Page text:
Adrienne Rich

By Sean Carroll | March 29, 2012 9:13 am

Adrienne Rich, one of the leading American poets of the 20th century, died on Tuesday at the age of 82. Anything you read about her will emphasize her identity as a feminist and a lesbian, which is perfectly appropriate, but don’t let it get in the way of the fact that she was an amazingly inventive and affecting poet. She was also widely admired as a lecturer and essayist. (And I can only imagine she would have cringed at the line in the NYT obit where it says she “burst genteelly onto the scene as a Radcliffe senior in the early 1950s.” Is bursting something one can do genteelly?)

This is the ending of “Planetarium,” about Caroline Herschel; the entire poem is here.

I have been standing all my life in the
direct path of a battery of signals
the most accurately transmitted most
untranslatable language in the universe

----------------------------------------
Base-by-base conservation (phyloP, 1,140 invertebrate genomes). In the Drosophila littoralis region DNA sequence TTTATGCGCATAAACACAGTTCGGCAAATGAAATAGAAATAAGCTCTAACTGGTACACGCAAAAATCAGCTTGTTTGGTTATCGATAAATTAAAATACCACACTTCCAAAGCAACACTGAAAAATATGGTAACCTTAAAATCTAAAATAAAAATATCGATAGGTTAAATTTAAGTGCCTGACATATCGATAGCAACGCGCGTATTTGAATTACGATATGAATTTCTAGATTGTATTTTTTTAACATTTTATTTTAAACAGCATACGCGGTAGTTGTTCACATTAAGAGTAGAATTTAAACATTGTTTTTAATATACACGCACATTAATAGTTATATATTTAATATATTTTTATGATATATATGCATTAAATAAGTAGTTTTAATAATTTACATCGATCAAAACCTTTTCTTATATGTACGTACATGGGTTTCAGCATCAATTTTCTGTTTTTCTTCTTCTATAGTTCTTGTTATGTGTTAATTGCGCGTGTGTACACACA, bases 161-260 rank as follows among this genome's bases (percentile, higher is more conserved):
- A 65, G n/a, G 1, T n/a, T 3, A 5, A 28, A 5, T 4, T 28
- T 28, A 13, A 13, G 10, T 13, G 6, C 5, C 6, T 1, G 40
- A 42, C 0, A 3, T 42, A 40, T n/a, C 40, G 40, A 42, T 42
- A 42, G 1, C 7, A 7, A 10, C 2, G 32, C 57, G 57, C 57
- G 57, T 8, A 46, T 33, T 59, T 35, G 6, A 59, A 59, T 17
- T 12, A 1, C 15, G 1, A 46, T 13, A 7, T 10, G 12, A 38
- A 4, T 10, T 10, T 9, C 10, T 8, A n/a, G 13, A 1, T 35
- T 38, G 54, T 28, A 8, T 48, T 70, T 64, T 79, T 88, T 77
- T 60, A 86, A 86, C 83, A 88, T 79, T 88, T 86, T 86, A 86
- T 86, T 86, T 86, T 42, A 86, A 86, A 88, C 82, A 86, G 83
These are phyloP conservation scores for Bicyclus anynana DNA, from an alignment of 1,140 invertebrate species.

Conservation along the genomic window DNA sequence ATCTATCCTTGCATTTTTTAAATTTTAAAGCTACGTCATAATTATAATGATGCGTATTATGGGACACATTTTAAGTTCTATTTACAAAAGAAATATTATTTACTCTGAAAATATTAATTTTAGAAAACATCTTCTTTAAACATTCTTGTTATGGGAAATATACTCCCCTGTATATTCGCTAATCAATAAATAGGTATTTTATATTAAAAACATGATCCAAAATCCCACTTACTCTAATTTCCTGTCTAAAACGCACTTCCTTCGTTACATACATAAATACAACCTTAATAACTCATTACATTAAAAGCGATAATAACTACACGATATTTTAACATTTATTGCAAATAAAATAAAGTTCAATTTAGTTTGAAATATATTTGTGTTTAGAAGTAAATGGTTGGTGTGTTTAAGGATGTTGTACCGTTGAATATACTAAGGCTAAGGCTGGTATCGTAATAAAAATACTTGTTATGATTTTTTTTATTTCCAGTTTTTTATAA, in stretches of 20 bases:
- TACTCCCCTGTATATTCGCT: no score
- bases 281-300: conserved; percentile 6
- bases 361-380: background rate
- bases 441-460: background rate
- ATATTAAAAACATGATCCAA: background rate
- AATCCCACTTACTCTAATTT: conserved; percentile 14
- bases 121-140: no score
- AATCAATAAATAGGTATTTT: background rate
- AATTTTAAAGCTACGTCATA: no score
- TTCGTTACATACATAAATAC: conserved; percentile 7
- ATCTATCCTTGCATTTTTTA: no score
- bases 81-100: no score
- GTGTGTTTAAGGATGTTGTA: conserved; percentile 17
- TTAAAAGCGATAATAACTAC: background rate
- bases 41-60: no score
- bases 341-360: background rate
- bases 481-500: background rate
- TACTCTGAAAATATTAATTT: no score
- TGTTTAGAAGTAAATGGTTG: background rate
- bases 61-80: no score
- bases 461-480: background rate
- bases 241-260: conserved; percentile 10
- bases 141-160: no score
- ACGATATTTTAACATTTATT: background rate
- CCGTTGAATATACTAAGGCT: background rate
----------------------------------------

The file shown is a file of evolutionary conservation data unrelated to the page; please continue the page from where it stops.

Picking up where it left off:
I am a galactic cloud so deep           so invo-
luted that a light wave could take 15
years to travel through me            And has
taken           I am an instrument in the shape
of a woman trying to translate pulsations
into images            for the relief of the body
and the reconstruction of the mind.

CATEGORIZED UNDER: Words
ADVERTISEMENT
NEW ON DISCOVER
OPEN
CITIZEN SCIENCE
ADVERTISEMENT

Discover's Newsletter

Sign up to get the latest science news delivered weekly right to your inbox!

Cosmic Variance

Random samplings from a universe of ideas.

About Sean Carroll

Sean Carroll is a Senior Research Associate in the Department of Physics at the California Institute of Technology. His research interests include theoretical aspects of cosmology, field theory, and gravitation. His most recent book is The Particle at the End of the Universe, about the Large Hadron Collider and the search for the Higgs boson. Here are some of his favorite blog posts, home page, and email: carroll [at] cosmicvariance.com .

ADVERTISEMENT

See More

ADVERTISEMENT
Collapse bottom bar
+